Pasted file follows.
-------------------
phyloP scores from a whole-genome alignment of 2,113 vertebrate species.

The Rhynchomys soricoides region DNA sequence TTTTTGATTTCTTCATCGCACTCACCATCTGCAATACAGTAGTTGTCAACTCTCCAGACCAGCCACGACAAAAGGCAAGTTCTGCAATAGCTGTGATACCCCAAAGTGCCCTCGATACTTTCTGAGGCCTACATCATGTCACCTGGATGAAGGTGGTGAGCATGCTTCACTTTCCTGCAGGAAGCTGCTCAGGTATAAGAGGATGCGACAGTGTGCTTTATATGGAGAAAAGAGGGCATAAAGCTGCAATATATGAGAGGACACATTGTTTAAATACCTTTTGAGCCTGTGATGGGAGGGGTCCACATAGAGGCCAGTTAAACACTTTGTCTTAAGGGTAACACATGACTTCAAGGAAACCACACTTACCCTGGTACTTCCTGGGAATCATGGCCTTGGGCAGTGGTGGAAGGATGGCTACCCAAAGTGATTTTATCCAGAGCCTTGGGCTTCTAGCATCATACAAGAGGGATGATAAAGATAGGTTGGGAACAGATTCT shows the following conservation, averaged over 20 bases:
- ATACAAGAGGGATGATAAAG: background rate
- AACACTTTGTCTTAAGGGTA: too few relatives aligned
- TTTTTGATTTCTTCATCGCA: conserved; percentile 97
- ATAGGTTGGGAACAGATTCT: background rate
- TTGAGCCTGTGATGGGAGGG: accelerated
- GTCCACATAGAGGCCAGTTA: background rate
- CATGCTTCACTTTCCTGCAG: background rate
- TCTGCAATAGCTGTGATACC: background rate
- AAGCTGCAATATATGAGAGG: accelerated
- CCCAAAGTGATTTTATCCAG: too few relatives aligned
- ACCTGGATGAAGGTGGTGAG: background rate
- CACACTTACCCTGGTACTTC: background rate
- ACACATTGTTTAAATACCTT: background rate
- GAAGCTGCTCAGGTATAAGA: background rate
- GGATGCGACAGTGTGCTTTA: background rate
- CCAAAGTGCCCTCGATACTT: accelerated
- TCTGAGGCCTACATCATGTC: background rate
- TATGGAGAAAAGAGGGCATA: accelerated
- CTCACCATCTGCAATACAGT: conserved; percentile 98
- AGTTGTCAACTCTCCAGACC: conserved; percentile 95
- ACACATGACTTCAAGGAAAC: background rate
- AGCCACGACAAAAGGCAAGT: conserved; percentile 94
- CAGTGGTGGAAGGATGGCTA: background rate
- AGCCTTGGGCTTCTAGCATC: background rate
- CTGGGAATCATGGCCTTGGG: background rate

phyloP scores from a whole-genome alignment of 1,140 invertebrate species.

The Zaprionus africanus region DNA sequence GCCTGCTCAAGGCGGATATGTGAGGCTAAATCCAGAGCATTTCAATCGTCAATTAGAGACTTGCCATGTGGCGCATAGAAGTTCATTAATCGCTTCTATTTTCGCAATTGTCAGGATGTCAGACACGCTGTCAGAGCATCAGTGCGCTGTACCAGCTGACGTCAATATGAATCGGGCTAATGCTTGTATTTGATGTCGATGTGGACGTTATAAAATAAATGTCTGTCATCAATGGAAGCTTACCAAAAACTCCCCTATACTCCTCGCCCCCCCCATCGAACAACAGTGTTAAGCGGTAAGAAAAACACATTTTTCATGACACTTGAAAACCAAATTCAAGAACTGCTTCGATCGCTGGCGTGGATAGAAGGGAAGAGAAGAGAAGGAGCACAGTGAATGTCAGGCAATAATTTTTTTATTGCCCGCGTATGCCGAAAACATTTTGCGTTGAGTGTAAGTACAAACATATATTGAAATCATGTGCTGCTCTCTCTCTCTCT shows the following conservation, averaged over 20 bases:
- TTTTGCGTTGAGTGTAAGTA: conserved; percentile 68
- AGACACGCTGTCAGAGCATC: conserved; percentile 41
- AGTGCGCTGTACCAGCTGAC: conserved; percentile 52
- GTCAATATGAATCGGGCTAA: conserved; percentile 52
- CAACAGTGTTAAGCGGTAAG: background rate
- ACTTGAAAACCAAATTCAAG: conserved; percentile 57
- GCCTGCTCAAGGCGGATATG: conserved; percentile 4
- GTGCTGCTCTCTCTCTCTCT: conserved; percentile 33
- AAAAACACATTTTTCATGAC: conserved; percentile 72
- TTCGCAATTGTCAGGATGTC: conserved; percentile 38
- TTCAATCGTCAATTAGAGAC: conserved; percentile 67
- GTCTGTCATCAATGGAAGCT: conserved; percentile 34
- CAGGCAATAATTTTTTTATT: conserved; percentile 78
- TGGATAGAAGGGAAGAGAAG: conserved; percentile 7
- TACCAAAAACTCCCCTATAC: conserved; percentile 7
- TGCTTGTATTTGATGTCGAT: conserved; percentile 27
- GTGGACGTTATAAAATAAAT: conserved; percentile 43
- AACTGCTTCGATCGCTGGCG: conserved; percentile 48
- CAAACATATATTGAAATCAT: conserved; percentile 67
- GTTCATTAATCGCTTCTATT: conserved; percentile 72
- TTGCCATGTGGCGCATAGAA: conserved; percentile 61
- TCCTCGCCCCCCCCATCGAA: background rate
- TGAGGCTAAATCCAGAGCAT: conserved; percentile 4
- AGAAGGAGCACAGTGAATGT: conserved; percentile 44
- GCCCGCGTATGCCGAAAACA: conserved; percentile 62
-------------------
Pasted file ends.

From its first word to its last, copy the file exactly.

phyloP scores from a whole-genome alignment of 2,113 vertebrate species.

The Rhynchomys soricoides region DNA sequence TTTTTGATTTCTTCATCGCACTCACCATCTGCAATACAGTAGTTGTCAACTCTCCAGACCAGCCACGACAAAAGGCAAGTTCTGCAATAGCTGTGATACCCCAAAGTGCCCTCGATACTTTCTGAGGCCTACATCATGTCACCTGGATGAAGGTGGTGAGCATGCTTCACTTTCCTGCAGGAAGCTGCTCAGGTATAAGAGGATGCGACAGTGTGCTTTATATGGAGAAAAGAGGGCATAAAGCTGCAATATATGAGAGGACACATTGTTTAAATACCTTTTGAGCCTGTGATGGGAGGGGTCCACATAGAGGCCAGTTAAACACTTTGTCTTAAGGGTAACACATGACTTCAAGGAAACCACACTTACCCTGGTACTTCCTGGGAATCATGGCCTTGGGCAGTGGTGGAAGGATGGCTACCCAAAGTGATTTTATCCAGAGCCTTGGGCTTCTAGCATCATACAAGAGGGATGATAAAGATAGGTTGGGAACAGATTCT shows the following conservation, averaged over 20 bases:
- ATACAAGAGGGATGATAAAG: background rate
- AACACTTTGTCTTAAGGGTA: too few relatives aligned
- TTTTTGATTTCTTCATCGCA: conserved; percentile 97
- ATAGGTTGGGAACAGATTCT: background rate
- TTGAGCCTGTGATGGGAGGG: accelerated
- GTCCACATAGAGGCCAGTTA: background rate
- CATGCTTCACTTTCCTGCAG: background rate
- TCTGCAATAGCTGTGATACC: background rate
- AAGCTGCAATATATGAGAGG: accelerated
- CCCAAAGTGATTTTATCCAG: too few relatives aligned
- ACCTGGATGAAGGTGGTGAG: background rate
- CACACTTACCCTGGTACTTC: background rate
- ACACATTGTTTAAATACCTT: background rate
- GAAGCTGCTCAGGTATAAGA: background rate
- GGATGCGACAGTGTGCTTTA: background rate
- CCAAAGTGCCCTCGATACTT: accelerated
- TCTGAGGCCTACATCATGTC: background rate
- TATGGAGAAAAGAGGGCATA: accelerated
- CTCACCATCTGCAATACAGT: conserved; percentile 98
- AGTTGTCAACTCTCCAGACC: conserved; percentile 95
- ACACATGACTTCAAGGAAAC: background rate
- AGCCACGACAAAAGGCAAGT: conserved; percentile 94
- CAGTGGTGGAAGGATGGCTA: background rate
- AGCCTTGGGCTTCTAGCATC: background rate
- CTGGGAATCATGGCCTTGGG: background rate

phyloP scores from a whole-genome alignment of 1,140 invertebrate species.

The Zaprionus africanus region DNA sequence GCCTGCTCAAGGCGGATATGTGAGGCTAAATCCAGAGCATTTCAATCGTCAATTAGAGACTTGCCATGTGGCGCATAGAAGTTCATTAATCGCTTCTATTTTCGCAATTGTCAGGATGTCAGACACGCTGTCAGAGCATCAGTGCGCTGTACCAGCTGACGTCAATATGAATCGGGCTAATGCTTGTATTTGATGTCGATGTGGACGTTATAAAATAAATGTCTGTCATCAATGGAAGCTTACCAAAAACTCCCCTATACTCCTCGCCCCCCCCATCGAACAACAGTGTTAAGCGGTAAGAAAAACACATTTTTCATGACACTTGAAAACCAAATTCAAGAACTGCTTCGATCGCTGGCGTGGATAGAAGGGAAGAGAAGAGAAGGAGCACAGTGAATGTCAGGCAATAATTTTTTTATTGCCCGCGTATGCCGAAAACATTTTGCGTTGAGTGTAAGTACAAACATATATTGAAATCATGTGCTGCTCTCTCTCTCTCT shows the following conservation, averaged over 20 bases:
- TTTTGCGTTGAGTGTAAGTA: conserved; percentile 68
- AGACACGCTGTCAGAGCATC: conserved; percentile 41
- AGTGCGCTGTACCAGCTGAC: conserved; percentile 52
- GTCAATATGAATCGGGCTAA: conserved; percentile 52
- CAACAGTGTTAAGCGGTAAG: background rate
- ACTTGAAAACCAAATTCAAG: conserved; percentile 57
- GCCTGCTCAAGGCGGATATG: conserved; percentile 4
- GTGCTGCTCTCTCTCTCTCT: conserved; percentile 33
- AAAAACACATTTTTCATGAC: conserved; percentile 72
- TTCGCAATTGTCAGGATGTC: conserved; percentile 38
- TTCAATCGTCAATTAGAGAC: conserved; percentile 67
- GTCTGTCATCAATGGAAGCT: conserved; percentile 34
- CAGGCAATAATTTTTTTATT: conserved; percentile 78
- TGGATAGAAGGGAAGAGAAG: conserved; percentile 7
- TACCAAAAACTCCCCTATAC: conserved; percentile 7
- TGCTTGTATTTGATGTCGAT: conserved; percentile 27
- GTGGACGTTATAAAATAAAT: conserved; percentile 43
- AACTGCTTCGATCGCTGGCG: conserved; percentile 48
- CAAACATATATTGAAATCAT: conserved; percentile 67
- GTTCATTAATCGCTTCTATT: conserved; percentile 72
- TTGCCATGTGGCGCATAGAA: conserved; percentile 61
- TCCTCGCCCCCCCCATCGAA: background rate
- TGAGGCTAAATCCAGAGCAT: conserved; percentile 4
- AGAAGGAGCACAGTGAATGT: conserved; percentile 44
- GCCCGCGTATGCCGAAAACA: conserved; percentile 62